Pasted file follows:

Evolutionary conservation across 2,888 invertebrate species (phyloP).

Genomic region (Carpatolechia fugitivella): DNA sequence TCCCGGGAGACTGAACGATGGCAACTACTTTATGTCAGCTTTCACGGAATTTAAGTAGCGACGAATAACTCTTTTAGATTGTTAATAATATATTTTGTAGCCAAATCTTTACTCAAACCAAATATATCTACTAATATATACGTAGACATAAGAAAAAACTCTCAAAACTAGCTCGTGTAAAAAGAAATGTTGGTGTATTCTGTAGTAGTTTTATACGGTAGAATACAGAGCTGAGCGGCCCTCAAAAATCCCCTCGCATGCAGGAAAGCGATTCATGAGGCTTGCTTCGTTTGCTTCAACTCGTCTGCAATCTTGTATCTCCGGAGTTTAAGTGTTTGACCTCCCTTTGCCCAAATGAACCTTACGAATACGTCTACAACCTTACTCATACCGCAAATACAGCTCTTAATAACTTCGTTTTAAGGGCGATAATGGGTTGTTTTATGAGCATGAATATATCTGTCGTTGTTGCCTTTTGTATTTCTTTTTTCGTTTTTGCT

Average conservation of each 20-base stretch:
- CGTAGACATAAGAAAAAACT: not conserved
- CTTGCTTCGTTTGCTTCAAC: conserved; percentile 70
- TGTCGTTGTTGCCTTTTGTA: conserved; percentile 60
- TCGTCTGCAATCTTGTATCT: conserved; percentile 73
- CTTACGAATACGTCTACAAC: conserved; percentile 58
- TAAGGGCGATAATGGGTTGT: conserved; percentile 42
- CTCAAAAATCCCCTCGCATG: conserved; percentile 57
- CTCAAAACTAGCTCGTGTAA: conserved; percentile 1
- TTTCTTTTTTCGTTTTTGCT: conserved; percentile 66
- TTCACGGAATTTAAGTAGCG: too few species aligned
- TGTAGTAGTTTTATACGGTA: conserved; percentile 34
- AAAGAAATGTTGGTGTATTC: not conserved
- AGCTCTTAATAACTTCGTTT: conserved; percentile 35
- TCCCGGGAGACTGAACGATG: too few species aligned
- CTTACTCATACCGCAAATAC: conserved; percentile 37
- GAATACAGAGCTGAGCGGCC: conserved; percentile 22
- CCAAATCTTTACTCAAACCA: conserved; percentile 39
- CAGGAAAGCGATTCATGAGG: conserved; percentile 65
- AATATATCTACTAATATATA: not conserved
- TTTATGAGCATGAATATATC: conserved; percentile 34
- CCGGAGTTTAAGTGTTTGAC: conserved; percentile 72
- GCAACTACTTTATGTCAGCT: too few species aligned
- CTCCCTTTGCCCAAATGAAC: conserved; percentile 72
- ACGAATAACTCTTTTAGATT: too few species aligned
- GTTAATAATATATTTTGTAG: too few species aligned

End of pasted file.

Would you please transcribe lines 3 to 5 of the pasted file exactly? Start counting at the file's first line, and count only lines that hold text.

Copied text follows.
Average conservation of each 20-base stretch:
- CGTAGACATAAGAAAAAACT: not conserved
- CTTGCTTCGTTTGCTTCAAC: conserved; percentile 70